Like many people I want to spruce up the house with some new paint when the holidays approach. I had my eye on some”fine European paint” but my husband thinks Benjamin Moore is good enough. I showed him the ROI from the fine paint brochure (better quality paint = improved wear = put it off another year) but he wasn’t convinced. So that got me thinking, are ROI models still relevant in the information age? To this day, manufacturing relies on detailed calculations of the process and materials to understand the impact of investments. An ROI model for an investment mobile access to information, I would suggest is equally compelling, not because it will exactly quantify the delta, but because it demonstrates the scope of the impact. For example, the business impact of using wireless in your manager’s office during the inevitable interruption is certainly positive to you as an individual employee. An ROI model can capture the impact to the organization which can add up. Is the skepticism on ROI models because, like cheap paint, they do not stand up well to the test of time? If you consider the idea of an ROI model for a successful IT investment, say for example, email, it’s a slam dunk. But was it so simple at the time, or did an ROI model provide a useful framework?
Recently, I read an article where a Boston Back Bay seafood restaurant’s guests were getting a kick out of the”Wine Skipper”: 12-inch touch screen device with Wi-Fi enabled that is used in conjunction with a hard copy of the restaurant’s wine list. http://www.celebrate-wine.com/50226711/computer_picks_your_wine.phpThe system’s high-speed connection to the internet allows users to access not only the websites of every winery on the list, but also reviews, descriptions and pairing suggestions for every label. The goal was to informationalize the wine selection process for patrons, table-side, including reviews of boutique wineries, including some in my neck of the woods, the Livermore Valley of Northern California. More significantly, it can make any wine layperson sound like Robert Parker through a few taps on a screen.This story made me remember some other “wine and wireless” experiences I have had or noted over the past few years.Although not technically a real-time wireless service, in 2000, Wine.Com launched a channel on the AvantGo Mobile Internet Service. This provided users with a platform to purchase wine during wired or wireless synchronization. It started modestly with several dozen wines from around the world and included tasting notes from noted experts (now, how do I get a job like this). At the time, then Wine.Com CEO Bill Newlands noted this application as an example of how”cutting-edge technology can change the 4,000 year-old wine business.” A few years afterwards, one vineyard owner, Don King, used wireless sensors to coax 30,000 plants to grow grapes of exactly the right color, size and sweetness to produce great ice wine and other fine vintages…with the help of judicious watering, a knowledge of the age-old art of viniculture. The electronic sensors were linked together in a wireless network using an Intel-based TinyOS and TinyDB, allowing the multiple sensing devices to monitor grape micro climates and help determine irrigation and frost patterns. Around the same time, in Washington, D.C., Schneiders of Capitol Hill pioneered the world’s first wireless wine shop with a Phoenix, Ariz.-based restaurant industry interface. TasteNtalk provided the technology to allowe the inventory from Schneider’s 7,500-square-foot wine cellar to be available for buyers with Web-enabled wireless phones. The service has subsequently morphed into a more general online wireless service for restaurant ordering.Last year the IntelliScanner Corporation introduced the Wine Collector 150, a personal handheld barcode scanner with included wine management software for Mac OS X and Windows. By simply scanning the retail bar code found on a bottle of the wine with the USB or Bluetooth wireless IntelliScanner barcode reader, the system then downloads the name, varietal, winery, country, type, color, and region, in a computer database. The technology offering provides: -- Personal wine inventory management:- Access to a 62,000 wine databaseAnd finally, earlier this year, two researchers at the MIT Media Lab have developed a set of Wi-Fi Wine glases that incorporate a variety of coloured LEDs, liquid sensors and wireless (GPRS or Wi-Fi) links into a pair of glass tumblers allowing long-distance sweethearts to share some intimacy with vino even when they are not together in the same room or even the same continent. http://web.media.mit.edu/~jackylee/cups.htm When either person picks up the one of the so-called “lovers’ cups,”red LEDs on their partner’s glass glow gently. And when either puts the glass to their lips, sensors make white LEDs on the rim of the other glass glow brightly, so you can tell when your other half takes a sip. I don’t know about you, but wireless and wine makes me feel warm all over (and that has little to do with the fact that 2.4Ghz is the same frequency as a microwave oven). Time to meander over to the cellar.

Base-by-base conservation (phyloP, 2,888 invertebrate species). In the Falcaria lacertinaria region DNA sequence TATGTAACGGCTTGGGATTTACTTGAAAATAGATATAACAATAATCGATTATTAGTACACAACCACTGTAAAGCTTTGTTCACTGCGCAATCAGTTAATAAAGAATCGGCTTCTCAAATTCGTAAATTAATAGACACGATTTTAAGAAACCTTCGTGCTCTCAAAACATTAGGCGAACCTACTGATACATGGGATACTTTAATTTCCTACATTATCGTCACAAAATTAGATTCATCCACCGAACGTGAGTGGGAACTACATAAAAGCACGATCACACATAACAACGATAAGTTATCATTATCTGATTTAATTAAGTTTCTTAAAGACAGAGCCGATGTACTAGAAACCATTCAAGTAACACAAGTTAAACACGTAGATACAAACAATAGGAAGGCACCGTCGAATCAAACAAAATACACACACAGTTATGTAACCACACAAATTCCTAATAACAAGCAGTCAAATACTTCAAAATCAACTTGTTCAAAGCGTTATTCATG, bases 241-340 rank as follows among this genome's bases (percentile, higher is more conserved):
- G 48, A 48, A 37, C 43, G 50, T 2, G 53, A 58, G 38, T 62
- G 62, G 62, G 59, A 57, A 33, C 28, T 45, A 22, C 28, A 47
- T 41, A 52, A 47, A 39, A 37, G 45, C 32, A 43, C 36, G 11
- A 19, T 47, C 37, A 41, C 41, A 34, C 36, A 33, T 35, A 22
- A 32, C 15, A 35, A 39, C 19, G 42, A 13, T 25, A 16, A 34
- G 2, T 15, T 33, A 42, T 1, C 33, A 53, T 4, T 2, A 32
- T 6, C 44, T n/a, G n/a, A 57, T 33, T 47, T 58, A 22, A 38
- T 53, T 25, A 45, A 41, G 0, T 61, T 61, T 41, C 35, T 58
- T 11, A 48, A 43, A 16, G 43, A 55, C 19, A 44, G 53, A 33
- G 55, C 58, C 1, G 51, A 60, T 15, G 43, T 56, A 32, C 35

RFID is in the news again -this time it’s the US government requirement of certain countries to provide citizens with RFID-enabled passports. And of course with it comes the inevitable cries that this creates incredible privacy violations. The concern is that with RFID technology, individuals and their very personal information can be tracked very precisely. While I applaud those that are trying to ensure that our personal information is safe through tight security standards (we don’t need to live through WEP applied to our personal information), tracking someone via the RFID chip in their passport seems a bit ludicrous -I’ll say, even a bit 24-like. Read More »